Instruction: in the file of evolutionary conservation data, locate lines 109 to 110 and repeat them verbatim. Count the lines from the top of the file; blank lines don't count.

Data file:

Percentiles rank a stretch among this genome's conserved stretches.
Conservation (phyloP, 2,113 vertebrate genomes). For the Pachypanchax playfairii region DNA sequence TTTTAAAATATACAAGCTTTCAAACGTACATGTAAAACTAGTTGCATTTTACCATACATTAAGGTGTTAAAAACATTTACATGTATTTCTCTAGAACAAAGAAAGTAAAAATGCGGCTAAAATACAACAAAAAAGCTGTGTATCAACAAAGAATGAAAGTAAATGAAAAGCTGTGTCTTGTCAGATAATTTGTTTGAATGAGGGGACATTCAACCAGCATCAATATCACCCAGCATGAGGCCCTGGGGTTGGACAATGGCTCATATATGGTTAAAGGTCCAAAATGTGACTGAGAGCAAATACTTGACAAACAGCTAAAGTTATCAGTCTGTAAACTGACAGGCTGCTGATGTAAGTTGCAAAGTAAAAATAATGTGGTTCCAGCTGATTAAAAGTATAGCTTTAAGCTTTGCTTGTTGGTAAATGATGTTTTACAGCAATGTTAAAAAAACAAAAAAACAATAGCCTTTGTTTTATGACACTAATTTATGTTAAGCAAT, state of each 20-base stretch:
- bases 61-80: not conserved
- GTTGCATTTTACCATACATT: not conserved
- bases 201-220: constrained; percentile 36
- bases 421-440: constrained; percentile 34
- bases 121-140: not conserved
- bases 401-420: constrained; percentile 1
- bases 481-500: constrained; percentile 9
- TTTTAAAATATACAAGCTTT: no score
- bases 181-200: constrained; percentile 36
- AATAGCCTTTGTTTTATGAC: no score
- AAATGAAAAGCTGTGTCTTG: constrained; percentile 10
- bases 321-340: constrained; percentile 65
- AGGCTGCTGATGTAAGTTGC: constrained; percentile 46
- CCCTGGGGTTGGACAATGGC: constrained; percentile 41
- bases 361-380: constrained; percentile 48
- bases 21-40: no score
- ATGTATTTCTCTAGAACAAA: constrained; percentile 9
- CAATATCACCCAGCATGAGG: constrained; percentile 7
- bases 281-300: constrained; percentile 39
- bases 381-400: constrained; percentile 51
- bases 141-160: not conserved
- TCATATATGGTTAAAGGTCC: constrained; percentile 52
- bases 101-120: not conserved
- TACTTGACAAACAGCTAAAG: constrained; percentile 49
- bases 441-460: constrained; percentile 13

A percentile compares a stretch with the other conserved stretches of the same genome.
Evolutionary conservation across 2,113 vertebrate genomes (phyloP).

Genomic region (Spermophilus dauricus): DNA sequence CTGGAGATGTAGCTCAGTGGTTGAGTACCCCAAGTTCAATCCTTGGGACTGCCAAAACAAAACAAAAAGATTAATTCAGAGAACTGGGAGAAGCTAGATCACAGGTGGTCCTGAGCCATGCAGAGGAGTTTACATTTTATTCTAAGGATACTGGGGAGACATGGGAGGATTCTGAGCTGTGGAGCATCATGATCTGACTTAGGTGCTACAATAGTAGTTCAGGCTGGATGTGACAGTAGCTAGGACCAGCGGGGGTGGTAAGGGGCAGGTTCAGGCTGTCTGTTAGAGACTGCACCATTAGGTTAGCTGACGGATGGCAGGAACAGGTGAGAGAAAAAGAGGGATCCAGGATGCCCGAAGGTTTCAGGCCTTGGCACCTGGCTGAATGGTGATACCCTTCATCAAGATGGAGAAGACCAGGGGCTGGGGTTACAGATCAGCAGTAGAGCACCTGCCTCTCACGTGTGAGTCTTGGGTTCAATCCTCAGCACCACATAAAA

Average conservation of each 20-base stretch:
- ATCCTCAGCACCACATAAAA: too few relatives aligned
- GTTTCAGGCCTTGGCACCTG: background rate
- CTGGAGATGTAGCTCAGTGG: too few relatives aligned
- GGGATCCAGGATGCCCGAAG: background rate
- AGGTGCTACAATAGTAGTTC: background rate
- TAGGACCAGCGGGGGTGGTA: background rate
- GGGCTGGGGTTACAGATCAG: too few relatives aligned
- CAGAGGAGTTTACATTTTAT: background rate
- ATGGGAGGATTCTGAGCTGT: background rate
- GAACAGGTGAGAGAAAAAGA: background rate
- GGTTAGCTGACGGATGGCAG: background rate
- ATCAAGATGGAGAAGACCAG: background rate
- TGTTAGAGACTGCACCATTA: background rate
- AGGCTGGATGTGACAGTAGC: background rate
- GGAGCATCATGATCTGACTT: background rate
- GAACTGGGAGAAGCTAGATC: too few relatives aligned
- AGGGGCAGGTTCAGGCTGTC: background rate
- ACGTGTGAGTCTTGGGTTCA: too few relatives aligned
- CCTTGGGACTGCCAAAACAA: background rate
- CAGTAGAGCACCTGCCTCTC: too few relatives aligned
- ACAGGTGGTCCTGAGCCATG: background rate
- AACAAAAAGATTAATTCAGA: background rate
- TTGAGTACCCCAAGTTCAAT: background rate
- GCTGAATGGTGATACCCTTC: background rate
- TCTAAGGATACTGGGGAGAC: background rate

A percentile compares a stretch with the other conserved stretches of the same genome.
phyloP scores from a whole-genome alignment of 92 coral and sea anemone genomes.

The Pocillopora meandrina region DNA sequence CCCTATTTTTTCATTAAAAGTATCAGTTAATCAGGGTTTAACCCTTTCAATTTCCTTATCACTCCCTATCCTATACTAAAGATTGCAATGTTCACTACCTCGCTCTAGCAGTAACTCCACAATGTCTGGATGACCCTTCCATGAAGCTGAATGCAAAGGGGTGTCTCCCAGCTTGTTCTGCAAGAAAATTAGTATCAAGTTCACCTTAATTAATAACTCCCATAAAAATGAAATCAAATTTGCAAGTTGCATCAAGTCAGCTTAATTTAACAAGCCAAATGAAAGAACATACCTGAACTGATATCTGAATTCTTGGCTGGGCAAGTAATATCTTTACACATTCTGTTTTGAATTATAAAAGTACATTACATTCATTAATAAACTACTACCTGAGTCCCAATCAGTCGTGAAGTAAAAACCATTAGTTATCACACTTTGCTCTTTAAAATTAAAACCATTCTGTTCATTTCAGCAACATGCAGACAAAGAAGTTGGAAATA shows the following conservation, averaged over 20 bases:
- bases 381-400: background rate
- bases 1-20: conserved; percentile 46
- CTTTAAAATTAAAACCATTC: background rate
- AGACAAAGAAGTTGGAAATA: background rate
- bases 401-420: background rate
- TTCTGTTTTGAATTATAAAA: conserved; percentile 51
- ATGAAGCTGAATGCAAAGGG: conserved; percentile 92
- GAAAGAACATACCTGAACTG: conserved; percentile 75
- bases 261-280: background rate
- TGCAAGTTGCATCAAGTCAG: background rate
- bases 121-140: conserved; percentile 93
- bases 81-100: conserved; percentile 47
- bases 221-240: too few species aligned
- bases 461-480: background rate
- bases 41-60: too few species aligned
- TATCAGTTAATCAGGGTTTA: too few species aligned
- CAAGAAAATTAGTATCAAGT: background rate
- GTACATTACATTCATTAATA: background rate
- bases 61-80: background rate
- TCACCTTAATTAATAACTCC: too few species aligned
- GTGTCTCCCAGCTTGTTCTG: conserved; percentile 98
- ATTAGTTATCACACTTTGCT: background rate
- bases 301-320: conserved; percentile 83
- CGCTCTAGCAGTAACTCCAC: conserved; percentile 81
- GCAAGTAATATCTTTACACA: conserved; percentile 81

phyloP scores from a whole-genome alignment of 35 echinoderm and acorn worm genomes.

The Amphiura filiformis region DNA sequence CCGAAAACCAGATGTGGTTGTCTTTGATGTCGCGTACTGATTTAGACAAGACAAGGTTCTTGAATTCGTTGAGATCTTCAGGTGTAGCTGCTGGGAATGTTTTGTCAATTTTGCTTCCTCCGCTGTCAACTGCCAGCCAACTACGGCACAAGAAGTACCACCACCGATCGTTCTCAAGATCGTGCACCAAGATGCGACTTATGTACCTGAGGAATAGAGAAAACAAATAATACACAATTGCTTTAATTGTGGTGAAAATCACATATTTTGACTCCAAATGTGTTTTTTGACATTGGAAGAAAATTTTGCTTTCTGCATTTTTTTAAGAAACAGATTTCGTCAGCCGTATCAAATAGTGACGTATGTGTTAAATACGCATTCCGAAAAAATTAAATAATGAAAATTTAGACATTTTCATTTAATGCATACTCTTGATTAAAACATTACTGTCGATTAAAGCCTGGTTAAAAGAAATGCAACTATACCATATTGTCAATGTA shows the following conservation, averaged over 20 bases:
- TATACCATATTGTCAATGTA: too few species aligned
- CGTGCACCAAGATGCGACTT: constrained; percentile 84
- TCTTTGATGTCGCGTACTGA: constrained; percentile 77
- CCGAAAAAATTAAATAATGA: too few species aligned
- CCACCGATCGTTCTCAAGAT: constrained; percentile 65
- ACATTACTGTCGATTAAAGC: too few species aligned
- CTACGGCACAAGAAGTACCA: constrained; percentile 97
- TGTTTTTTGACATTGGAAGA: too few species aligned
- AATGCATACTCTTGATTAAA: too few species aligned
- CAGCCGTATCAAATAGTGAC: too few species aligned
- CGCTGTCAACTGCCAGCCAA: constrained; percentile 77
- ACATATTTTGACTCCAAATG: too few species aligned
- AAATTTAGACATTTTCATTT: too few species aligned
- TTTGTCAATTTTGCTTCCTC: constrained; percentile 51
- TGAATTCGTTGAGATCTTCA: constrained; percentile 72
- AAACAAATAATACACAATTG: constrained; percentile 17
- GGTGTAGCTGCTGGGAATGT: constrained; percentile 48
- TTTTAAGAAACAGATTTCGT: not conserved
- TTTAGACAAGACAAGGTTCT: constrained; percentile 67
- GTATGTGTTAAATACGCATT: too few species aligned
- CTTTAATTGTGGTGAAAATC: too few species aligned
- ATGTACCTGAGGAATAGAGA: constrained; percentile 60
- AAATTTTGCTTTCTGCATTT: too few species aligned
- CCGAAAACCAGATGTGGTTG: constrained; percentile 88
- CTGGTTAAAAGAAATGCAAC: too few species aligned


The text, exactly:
- AAATTTTGCTTTCTGCATTT: too few species aligned
- CCGAAAACCAGATGTGGTTG: constrained; percentile 88